An anonymous book appeared in Venice in 1547 titled L'Alcorano di Macometto, and, according to the title page, it contained "the doctrine, life, customs, and laws [of Mohammed] . . . newly translated from Arabic into the Italian language." Were this true, L'Alcorano di Macometto would have been the first printed direct translation of the Qur'an in a European vernacular language. The truth, however, was otherwise. As soon became clear, the Qur'anic sections of the book—about half the volume—were in fact translations of a twelfth-century Latin translation that had appeared in print in Basel in 1543. The other half included commentary that balanced anti-Islamic rhetoric with new interpretations of Muhammad's life and political role in pre-Islamic Arabia. Despite having been discredited almost immediately, the Alcorano was affordable, accessible, and widely distributed.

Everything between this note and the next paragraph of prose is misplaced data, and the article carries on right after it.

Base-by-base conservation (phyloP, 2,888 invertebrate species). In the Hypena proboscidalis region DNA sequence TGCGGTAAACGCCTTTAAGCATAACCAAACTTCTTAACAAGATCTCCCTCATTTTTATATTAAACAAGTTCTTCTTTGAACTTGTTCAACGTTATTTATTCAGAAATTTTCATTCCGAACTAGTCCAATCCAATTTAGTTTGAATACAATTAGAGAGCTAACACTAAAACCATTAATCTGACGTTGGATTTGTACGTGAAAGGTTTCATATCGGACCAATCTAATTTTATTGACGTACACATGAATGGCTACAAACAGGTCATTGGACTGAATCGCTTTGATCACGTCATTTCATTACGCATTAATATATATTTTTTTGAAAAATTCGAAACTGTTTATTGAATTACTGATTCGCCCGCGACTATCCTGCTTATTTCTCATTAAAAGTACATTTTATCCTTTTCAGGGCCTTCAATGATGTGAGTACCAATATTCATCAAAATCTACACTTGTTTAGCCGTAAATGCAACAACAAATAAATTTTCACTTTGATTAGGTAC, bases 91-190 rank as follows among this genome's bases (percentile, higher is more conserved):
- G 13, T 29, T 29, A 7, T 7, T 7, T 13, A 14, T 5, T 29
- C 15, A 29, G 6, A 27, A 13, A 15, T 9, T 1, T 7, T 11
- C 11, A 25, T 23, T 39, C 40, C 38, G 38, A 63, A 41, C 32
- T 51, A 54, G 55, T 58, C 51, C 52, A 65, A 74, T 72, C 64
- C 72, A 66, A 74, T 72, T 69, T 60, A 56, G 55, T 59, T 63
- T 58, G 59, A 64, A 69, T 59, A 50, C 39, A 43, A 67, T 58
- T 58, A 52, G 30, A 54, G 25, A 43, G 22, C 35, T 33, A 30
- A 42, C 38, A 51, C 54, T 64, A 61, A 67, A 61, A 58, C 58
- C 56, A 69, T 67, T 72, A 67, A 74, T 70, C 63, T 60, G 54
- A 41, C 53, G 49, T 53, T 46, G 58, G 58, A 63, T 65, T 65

In The Venetian Qur'an, Pier Mattia Tommasino uncovers the volume's mysterious origins, its previously unidentified author, and its broad, lasting influence. L'Alcorano di Macometto, Tommasino argues, served a dual purpose: it was a book for European refugees looking to relocate in the Ottoman Empire, as well as a general Renaissance reader's guide to Islamic history and stories. The book's translation and commentary were prepared by an unknown young scholar, Giovanni Battista Castrodardo, a complex and intellectually accomplished man, whose commentary in L'Alcorano di Macometto bridges Muhammad's biography and the text of the Qur'an with Machiavelli's The Prince and Dante's Divine Comedy. In the years following the publication of L'Alcorano di Macometto, the book was dismissed by Arabists and banned by the Catholic Church. It was also, however, translated into German, Hebrew, and Spanish and read by an extended lineage of missionaries, rabbis, renegades, and iconoclasts, including such figures as the miller Menocchio, Joseph Justus Scaliger, and Montesquieu. Through meticulous research and literary analysis, The Venetian Qur'an reveals the history and legacy of a fascinating historical and scholarly document.